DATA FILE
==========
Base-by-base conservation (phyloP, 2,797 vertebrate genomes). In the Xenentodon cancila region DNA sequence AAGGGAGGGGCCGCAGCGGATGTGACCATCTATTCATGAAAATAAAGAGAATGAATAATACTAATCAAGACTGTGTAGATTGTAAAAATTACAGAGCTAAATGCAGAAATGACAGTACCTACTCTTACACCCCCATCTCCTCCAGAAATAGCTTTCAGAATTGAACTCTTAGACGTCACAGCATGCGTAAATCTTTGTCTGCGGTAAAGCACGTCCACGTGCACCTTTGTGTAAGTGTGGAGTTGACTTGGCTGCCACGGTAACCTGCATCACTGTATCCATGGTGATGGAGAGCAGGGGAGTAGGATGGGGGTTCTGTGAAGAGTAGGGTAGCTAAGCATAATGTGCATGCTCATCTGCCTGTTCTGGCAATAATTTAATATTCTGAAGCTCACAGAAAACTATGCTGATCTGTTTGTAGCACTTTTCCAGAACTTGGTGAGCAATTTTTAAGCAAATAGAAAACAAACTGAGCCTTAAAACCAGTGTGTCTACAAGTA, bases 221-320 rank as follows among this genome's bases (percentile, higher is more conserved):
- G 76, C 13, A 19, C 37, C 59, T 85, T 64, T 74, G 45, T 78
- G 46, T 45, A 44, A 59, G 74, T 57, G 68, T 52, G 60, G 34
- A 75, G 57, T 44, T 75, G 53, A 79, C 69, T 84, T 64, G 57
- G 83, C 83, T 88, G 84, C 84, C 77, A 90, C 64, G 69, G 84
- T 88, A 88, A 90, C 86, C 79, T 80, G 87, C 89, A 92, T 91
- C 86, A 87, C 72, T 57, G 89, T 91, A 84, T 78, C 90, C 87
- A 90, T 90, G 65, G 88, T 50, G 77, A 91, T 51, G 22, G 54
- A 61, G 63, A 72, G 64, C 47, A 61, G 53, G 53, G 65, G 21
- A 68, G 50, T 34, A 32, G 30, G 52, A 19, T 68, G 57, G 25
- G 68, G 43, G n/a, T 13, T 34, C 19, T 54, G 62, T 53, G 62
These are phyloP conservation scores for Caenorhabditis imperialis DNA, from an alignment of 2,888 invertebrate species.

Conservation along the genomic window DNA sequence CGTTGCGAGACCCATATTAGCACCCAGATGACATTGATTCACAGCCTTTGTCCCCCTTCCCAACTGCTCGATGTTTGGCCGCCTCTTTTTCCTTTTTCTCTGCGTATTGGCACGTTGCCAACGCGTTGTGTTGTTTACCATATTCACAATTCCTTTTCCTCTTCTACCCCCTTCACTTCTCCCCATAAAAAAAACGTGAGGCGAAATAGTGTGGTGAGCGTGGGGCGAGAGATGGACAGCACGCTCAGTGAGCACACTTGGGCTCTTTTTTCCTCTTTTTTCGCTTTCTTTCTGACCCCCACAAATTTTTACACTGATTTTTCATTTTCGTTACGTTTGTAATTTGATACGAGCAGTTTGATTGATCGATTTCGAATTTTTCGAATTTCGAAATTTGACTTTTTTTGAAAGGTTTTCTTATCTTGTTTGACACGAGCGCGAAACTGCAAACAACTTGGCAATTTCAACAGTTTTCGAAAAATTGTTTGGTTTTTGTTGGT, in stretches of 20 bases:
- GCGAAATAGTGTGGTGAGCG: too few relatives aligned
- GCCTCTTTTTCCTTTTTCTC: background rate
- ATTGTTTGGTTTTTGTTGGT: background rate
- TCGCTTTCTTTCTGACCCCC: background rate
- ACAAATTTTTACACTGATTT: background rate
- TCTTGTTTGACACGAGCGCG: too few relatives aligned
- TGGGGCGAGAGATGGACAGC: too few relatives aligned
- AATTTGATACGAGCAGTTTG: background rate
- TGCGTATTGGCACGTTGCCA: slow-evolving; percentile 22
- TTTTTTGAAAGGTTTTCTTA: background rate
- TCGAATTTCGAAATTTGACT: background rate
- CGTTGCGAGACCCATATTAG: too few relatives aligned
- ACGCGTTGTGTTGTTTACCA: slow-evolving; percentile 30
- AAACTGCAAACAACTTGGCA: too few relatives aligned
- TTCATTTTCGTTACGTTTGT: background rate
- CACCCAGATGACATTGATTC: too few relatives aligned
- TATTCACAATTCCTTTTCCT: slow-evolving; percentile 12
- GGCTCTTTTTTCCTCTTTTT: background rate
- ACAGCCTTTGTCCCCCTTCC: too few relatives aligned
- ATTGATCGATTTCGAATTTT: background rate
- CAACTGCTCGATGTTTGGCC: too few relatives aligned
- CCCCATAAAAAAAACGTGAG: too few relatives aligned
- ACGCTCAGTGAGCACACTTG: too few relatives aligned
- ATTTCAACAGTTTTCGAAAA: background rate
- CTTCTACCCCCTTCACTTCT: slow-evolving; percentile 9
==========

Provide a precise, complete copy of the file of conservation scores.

Base-by-base conservation (phyloP, 2,797 vertebrate genomes). In the Xenentodon cancila region DNA sequence AAGGGAGGGGCCGCAGCGGATGTGACCATCTATTCATGAAAATAAAGAGAATGAATAATACTAATCAAGACTGTGTAGATTGTAAAAATTACAGAGCTAAATGCAGAAATGACAGTACCTACTCTTACACCCCCATCTCCTCCAGAAATAGCTTTCAGAATTGAACTCTTAGACGTCACAGCATGCGTAAATCTTTGTCTGCGGTAAAGCACGTCCACGTGCACCTTTGTGTAAGTGTGGAGTTGACTTGGCTGCCACGGTAACCTGCATCACTGTATCCATGGTGATGGAGAGCAGGGGAGTAGGATGGGGGTTCTGTGAAGAGTAGGGTAGCTAAGCATAATGTGCATGCTCATCTGCCTGTTCTGGCAATAATTTAATATTCTGAAGCTCACAGAAAACTATGCTGATCTGTTTGTAGCACTTTTCCAGAACTTGGTGAGCAATTTTTAAGCAAATAGAAAACAAACTGAGCCTTAAAACCAGTGTGTCTACAAGTA, bases 221-320 rank as follows among this genome's bases (percentile, higher is more conserved):
- G 76, C 13, A 19, C 37, C 59, T 85, T 64, T 74, G 45, T 78
- G 46, T 45, A 44, A 59, G 74, T 57, G 68, T 52, G 60, G 34
- A 75, G 57, T 44, T 75, G 53, A 79, C 69, T 84, T 64, G 57
- G 83, C 83, T 88, G 84, C 84, C 77, A 90, C 64, G 69, G 84
- T 88, A 88, A 90, C 86, C 79, T 80, G 87, C 89, A 92, T 91
- C 86, A 87, C 72, T 57, G 89, T 91, A 84, T 78, C 90, C 87
- A 90, T 90, G 65, G 88, T 50, G 77, A 91, T 51, G 22, G 54
- A 61, G 63, A 72, G 64, C 47, A 61, G 53, G 53, G 65, G 21
- A 68, G 50, T 34, A 32, G 30, G 52, A 19, T 68, G 57, G 25
- G 68, G 43, G n/a, T 13, T 34, C 19, T 54, G 62, T 53, G 62
These are phyloP conservation scores for Caenorhabditis imperialis DNA, from an alignment of 2,888 invertebrate species.

Conservation along the genomic window DNA sequence CGTTGCGAGACCCATATTAGCACCCAGATGACATTGATTCACAGCCTTTGTCCCCCTTCCCAACTGCTCGATGTTTGGCCGCCTCTTTTTCCTTTTTCTCTGCGTATTGGCACGTTGCCAACGCGTTGTGTTGTTTACCATATTCACAATTCCTTTTCCTCTTCTACCCCCTTCACTTCTCCCCATAAAAAAAACGTGAGGCGAAATAGTGTGGTGAGCGTGGGGCGAGAGATGGACAGCACGCTCAGTGAGCACACTTGGGCTCTTTTTTCCTCTTTTTTCGCTTTCTTTCTGACCCCCACAAATTTTTACACTGATTTTTCATTTTCGTTACGTTTGTAATTTGATACGAGCAGTTTGATTGATCGATTTCGAATTTTTCGAATTTCGAAATTTGACTTTTTTTGAAAGGTTTTCTTATCTTGTTTGACACGAGCGCGAAACTGCAAACAACTTGGCAATTTCAACAGTTTTCGAAAAATTGTTTGGTTTTTGTTGGT, in stretches of 20 bases:
- GCGAAATAGTGTGGTGAGCG: too few relatives aligned
- GCCTCTTTTTCCTTTTTCTC: background rate
- ATTGTTTGGTTTTTGTTGGT: background rate
- TCGCTTTCTTTCTGACCCCC: background rate
- ACAAATTTTTACACTGATTT: background rate
- TCTTGTTTGACACGAGCGCG: too few relatives aligned
- TGGGGCGAGAGATGGACAGC: too few relatives aligned
- AATTTGATACGAGCAGTTTG: background rate
- TGCGTATTGGCACGTTGCCA: slow-evolving; percentile 22
- TTTTTTGAAAGGTTTTCTTA: background rate
- TCGAATTTCGAAATTTGACT: background rate
- CGTTGCGAGACCCATATTAG: too few relatives aligned
- ACGCGTTGTGTTGTTTACCA: slow-evolving; percentile 30
- AAACTGCAAACAACTTGGCA: too few relatives aligned
- TTCATTTTCGTTACGTTTGT: background rate
- CACCCAGATGACATTGATTC: too few relatives aligned
- TATTCACAATTCCTTTTCCT: slow-evolving; percentile 12
- GGCTCTTTTTTCCTCTTTTT: background rate
- ACAGCCTTTGTCCCCCTTCC: too few relatives aligned
- ATTGATCGATTTCGAATTTT: background rate
- CAACTGCTCGATGTTTGGCC: too few relatives aligned
- CCCCATAAAAAAAACGTGAG: too few relatives aligned
- ACGCTCAGTGAGCACACTTG: too few relatives aligned
- ATTTCAACAGTTTTCGAAAA: background rate
- CTTCTACCCCCTTCACTTCT: slow-evolving; percentile 9